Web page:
Further opportunities for local swimmers to hit Olympic times

Further opportunities for local swimmers to hit Olympic times

By Hayden Moore

SWIM Ireland have provided their elite competitors with an additional chance to attain the Olympic Games qualification standard with locals Brendan Hyland, Ellen Walshe and Niamh Coyne eager to seize the opportunity.

Olympic Nomination Policy was updated to allow competitors who do not meet the qualification time at the Irish Olympic Trials in April another shot at a nominated meet in June.

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Brendan Hyland and other Irish elite swimmers could be afforded more than one shot at making the Olympic Games standard

Athletes now have several avenues to be nominated to the Irish Team that will travel to Tokyo for the Olympic Games, which are scheduled to take place from July 23 to August 8.

Aside from those who have already met the qualification time, additional athletes can qualify in the individual events at the 2021 Irish Open Championships in April.

Following that, Swim Ireland are hoping to qualify relay teams through the LEN European Championships in Budapest in May.

Individuals will then have the chance to measure themselves against international competitors at the meet in June – which is totally dependent on COVID-19 restrictions and measures at the time.

This means that Tallaght Swim Club and National Centre’s Brendan Hyland will have a fair shake at zeroing in on the standard after coming agonisingly close in 2019.

At the FINA World Swimming Championships in South Korea, Hyland qualified for the semi finals in the 200m Butterfly where he clocked a new PB and Irish record of 1:56.55 that was fractionally outside the standard of 1:56.48 for this year’s Summer Games.

Hyland will also have an eye on the relay competition in May, having competed in the Men’s 4x200m Freestyle and 4x100m Medley in the past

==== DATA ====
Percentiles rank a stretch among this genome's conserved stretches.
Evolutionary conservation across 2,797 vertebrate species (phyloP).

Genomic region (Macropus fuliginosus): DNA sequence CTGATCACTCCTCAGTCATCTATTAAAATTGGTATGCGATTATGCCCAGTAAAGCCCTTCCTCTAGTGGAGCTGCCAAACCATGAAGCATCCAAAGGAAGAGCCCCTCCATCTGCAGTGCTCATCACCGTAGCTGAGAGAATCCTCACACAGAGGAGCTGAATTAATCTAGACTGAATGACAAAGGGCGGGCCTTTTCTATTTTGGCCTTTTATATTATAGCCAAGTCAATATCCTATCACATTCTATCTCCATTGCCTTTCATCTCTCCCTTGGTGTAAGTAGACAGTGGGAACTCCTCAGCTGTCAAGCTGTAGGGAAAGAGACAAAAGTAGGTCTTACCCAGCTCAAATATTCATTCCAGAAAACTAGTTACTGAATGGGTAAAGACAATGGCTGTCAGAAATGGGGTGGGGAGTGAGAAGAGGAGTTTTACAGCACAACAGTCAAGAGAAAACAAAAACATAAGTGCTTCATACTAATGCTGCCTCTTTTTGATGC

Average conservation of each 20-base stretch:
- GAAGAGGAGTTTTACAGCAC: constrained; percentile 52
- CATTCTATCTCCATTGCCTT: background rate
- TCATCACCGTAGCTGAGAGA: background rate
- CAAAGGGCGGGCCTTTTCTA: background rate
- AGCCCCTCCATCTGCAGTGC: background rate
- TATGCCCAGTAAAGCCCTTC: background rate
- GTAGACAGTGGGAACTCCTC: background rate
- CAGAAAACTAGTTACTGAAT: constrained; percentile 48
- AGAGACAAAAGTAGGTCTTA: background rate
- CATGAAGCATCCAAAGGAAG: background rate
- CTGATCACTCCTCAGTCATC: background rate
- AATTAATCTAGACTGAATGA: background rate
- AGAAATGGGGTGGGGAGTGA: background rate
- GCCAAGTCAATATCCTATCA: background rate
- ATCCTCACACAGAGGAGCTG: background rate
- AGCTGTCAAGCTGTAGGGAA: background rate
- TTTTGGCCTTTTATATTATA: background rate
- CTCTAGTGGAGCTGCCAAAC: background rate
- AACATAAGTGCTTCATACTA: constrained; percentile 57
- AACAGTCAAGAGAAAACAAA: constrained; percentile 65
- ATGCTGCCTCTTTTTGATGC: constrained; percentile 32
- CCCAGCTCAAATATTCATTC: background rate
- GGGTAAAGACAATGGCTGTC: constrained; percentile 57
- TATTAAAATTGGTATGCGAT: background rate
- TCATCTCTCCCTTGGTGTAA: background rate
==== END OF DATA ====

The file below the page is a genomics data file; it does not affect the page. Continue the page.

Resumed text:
Templeogue swimmer Ellen Walshe will also be hoping to secure her ticket to Tokyo at the events in May and June.

The 19-year-old has been in a rich vein of form this Olympic qualification season having become the first swimmer to break 59 seconds in the 100m Butterfly final, registering a time of 58:81 at the Irish Short Course Championships in 2019.

Youth Olympic silver medallist in 2018, Niamh Coyne has solidified herself as an elite competitor in the breaststroke, having recently cleaned up in the 50m, 100m and 200m at the Irish Winter meet.

The Tallaght Swim Club and National Centre competitor also shone at the Irish Short Course Championships in 2019 when she crashed through the 200m Breaststroke record set by 2016 Olympian Fiona Doyle in a time of 2:23.64.

The recent news that the Dave McCullagh International meet was being postponed due to coronavirus concerns came as a set-back for swimmers.

Yet unsurprising as the government announced the extension of Level Five restrictions until March 5, the move by Swim Ireland means athletes will have less time in the water ahead of qualification opportun-ities later in the year.

Due to take place in February, the McCullagh meet’s postponement turns all eyes to the Olympic trials in the National Aquatic Centre in April.

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